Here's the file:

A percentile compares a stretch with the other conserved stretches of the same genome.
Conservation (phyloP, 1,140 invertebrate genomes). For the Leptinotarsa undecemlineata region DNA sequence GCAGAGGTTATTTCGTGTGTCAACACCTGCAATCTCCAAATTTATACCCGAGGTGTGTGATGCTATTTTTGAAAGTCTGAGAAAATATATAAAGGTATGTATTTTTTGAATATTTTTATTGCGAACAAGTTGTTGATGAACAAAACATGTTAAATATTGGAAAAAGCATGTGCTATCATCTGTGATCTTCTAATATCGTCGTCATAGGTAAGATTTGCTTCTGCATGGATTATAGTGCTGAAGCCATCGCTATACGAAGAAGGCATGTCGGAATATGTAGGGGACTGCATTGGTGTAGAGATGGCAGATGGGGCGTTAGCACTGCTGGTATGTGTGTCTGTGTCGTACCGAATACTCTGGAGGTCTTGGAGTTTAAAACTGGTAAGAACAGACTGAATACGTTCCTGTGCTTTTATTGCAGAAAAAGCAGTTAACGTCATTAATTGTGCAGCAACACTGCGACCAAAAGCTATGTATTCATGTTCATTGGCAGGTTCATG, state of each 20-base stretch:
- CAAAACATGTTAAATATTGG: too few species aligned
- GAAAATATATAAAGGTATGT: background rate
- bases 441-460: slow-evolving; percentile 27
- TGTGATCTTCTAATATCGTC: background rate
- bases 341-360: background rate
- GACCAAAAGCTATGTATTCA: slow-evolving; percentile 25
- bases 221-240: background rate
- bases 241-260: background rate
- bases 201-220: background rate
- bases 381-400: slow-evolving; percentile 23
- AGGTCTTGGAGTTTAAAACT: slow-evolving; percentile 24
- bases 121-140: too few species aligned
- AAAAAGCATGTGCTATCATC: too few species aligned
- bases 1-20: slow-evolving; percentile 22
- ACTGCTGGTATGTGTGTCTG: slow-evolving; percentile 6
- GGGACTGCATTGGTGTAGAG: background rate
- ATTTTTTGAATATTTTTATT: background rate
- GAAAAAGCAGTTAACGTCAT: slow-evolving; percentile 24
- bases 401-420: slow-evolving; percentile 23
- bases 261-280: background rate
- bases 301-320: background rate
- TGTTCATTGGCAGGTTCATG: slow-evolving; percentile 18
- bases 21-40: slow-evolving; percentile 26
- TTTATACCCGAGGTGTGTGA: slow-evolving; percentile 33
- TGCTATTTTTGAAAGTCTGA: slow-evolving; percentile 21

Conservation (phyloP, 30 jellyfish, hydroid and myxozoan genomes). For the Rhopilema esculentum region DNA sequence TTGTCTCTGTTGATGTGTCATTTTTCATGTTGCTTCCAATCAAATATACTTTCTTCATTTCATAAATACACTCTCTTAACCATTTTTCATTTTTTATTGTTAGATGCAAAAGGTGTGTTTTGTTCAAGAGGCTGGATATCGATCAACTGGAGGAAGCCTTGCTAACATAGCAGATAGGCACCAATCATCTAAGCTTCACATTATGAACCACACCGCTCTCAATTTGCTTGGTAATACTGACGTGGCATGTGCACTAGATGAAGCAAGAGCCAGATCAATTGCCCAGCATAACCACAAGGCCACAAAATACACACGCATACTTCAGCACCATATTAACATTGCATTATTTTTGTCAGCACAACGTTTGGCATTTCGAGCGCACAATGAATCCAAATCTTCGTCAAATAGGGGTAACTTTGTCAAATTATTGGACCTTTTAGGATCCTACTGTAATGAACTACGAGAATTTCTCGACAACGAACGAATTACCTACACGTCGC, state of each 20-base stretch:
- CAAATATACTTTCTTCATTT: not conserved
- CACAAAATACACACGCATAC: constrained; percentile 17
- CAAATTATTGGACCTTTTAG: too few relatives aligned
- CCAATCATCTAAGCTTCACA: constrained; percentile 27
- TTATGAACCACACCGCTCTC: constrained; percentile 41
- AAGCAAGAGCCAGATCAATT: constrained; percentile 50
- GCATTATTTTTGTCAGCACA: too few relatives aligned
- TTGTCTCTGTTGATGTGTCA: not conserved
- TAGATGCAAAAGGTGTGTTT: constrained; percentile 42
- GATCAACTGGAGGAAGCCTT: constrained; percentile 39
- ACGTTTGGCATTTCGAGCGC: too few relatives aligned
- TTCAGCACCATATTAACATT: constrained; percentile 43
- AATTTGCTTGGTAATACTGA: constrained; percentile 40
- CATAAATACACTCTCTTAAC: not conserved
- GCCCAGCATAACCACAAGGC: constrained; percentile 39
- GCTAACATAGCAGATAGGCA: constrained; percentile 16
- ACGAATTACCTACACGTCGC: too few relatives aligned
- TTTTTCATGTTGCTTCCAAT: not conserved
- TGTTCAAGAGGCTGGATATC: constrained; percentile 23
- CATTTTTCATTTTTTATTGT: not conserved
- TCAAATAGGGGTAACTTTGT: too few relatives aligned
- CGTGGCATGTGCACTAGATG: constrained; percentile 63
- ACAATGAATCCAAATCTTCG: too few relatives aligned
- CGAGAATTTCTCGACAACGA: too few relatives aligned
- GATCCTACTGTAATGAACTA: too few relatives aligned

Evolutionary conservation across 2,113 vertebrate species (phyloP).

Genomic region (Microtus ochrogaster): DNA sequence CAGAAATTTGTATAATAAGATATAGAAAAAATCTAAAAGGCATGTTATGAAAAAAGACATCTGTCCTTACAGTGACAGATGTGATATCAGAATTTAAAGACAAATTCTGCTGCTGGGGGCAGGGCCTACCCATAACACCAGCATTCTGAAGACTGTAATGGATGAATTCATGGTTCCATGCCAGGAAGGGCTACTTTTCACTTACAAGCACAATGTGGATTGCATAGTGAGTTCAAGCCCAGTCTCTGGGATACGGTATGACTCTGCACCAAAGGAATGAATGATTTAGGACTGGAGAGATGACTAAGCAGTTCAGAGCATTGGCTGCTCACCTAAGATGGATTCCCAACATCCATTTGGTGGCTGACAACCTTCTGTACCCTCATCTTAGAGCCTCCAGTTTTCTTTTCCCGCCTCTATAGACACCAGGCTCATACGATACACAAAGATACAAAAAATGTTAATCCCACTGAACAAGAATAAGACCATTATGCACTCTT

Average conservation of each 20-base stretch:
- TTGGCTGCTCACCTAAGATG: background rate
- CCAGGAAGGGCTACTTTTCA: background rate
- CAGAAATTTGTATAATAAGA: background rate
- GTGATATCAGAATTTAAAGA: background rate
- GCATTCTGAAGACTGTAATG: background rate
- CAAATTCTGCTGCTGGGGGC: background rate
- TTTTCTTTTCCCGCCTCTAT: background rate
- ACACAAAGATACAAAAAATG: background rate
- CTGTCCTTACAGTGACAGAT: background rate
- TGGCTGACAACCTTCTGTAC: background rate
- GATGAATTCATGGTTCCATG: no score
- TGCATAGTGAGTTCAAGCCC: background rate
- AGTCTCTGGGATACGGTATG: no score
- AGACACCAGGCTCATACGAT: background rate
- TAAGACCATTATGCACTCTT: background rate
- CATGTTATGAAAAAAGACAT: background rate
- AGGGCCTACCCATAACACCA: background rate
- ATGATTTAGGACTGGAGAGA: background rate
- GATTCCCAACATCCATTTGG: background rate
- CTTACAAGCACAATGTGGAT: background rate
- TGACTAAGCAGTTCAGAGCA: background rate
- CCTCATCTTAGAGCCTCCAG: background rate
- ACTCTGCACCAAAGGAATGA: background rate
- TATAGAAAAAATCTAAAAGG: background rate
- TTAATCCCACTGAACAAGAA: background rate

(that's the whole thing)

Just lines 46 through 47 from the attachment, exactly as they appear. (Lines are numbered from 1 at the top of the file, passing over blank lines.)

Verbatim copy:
- TTTTTCATGTTGCTTCCAAT: not conserved
- TGTTCAAGAGGCTGGATATC: constrained; percentile 23